Villages are a membership-driven, grassroots effort to address the current and unfolding challenges facing community dwelling older adults. Originally started in the Beacon Hill neighborhood of Boston, Massachusetts in 2000, the Village concept arose out of older community members' desire to reside in their own homes while being able to access services that address their needs related to aging. The Village model is rapidly expanding across California and the nation.
At its core, Villages are consumer and community-driven. Some Villages are run completely by volunteers, and others have a combination of volunteers and paid staff. Villages deliver some services through peer volunteers, as well as provide support and service coordination to vetted and discounted providers. Villages offer four key services:
Core Services – Typically, these are services which are covered by the membership fee. They include transportation coordination, grocery shopping, community event organization, medical advocacy and information and referral services.
Concierge Services – By design, Villages avoid developing "menus" of services other than a short list of core benefits. Instead, Villages deliver whatever a member wants and needs to feel safe and comfortable in their homes, as well as connected to the community.
Community Building – These are services that foster meaningful community engagement and independence. Examples include in-home supports, such as home healthcare, volunteerism and civic engagement, and community activities.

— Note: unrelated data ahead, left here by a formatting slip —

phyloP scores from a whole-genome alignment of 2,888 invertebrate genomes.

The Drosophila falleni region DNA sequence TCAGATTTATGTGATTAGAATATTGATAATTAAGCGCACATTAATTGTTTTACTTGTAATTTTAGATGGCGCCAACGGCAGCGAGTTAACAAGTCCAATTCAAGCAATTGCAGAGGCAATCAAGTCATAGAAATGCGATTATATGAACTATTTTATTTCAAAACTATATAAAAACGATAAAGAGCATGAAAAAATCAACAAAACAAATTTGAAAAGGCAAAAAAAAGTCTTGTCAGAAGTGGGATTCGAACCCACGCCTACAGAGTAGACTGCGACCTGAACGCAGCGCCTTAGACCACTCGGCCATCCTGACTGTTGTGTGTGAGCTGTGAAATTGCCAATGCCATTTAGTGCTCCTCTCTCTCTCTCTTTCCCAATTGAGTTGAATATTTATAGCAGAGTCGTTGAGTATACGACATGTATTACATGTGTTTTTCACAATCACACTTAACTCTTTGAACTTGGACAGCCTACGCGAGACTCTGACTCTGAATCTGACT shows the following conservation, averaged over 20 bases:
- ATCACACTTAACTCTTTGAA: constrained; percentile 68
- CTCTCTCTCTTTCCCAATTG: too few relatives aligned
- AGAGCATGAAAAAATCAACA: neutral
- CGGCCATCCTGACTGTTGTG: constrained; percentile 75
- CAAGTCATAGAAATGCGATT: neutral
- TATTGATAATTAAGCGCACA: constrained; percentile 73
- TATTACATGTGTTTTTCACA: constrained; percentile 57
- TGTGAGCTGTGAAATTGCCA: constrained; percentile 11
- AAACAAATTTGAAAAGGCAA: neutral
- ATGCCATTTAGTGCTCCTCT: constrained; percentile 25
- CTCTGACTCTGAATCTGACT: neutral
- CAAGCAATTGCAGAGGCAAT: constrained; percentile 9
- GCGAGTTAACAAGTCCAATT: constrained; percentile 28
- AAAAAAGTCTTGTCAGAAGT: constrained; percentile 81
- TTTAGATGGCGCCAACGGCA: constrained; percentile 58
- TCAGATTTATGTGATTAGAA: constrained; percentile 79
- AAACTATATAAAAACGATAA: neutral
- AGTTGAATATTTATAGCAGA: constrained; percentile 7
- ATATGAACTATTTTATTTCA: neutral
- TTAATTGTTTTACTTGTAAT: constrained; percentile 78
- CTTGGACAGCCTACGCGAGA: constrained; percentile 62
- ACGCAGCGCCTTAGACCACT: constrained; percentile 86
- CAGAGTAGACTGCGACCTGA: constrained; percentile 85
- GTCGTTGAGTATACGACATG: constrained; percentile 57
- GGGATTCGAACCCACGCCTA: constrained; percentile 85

Health and Wellness – Villages address health, prevention and wellness through relationships with hospitals, medical house call services, medical advocacy, health promotion and wellness classes, and support groups.
On May 17, 2011, the Archstone Foundation released a Request for Proposals (RFP) to support the expansion of the Village Movement in California. Through the Creating Aging Friendly Communities through the Expansion of Villages RFP, the Foundation is seeking to support villages across California to further understand and document the varying emerging models, support consumer driven culture change, and document best practices and lessons learned to inform replication and sustainability.
In response to the RFP, a total of 22 proposals were received from villages across the State of California. The following projects were funded under the Creating Aging Friendly Communities through the Expansion of Villages RFP during the Archstone Foundation's September 2011 Board meeting:
Ashby Village – The Ashby Village: Sustaining a Community Village;
Avenidas – Integrating Village Support with Clinical Care;
Community SeniorServ – Community SeniorServ Village Network;
Pomona Valley Community Services – ReAl Connections;
Plumas Rural Services – Community Connections;
San Francisco Village – Village San Francisco – Team 360: Making Aging-in-Community a Reality;
The Jewish Federation of Greater Santa Barbara – Santa Barbara Village;
Tierrasanta Village of San Diego – Tierrasanta Village of San Diego – Elder Guardian Angels;
WISE & Healthy Aging – WISE Connections: Your Neighborhood Resource for Aging Well;
NCB Capital Impact – technical assistance and convening of California villages; and
University of California, Berkeley – external evaluation of the initiative.
All funded Village Projects began October 1, 2011 and will end two years later on September 30, 2013. For more information on the above projects, please click here.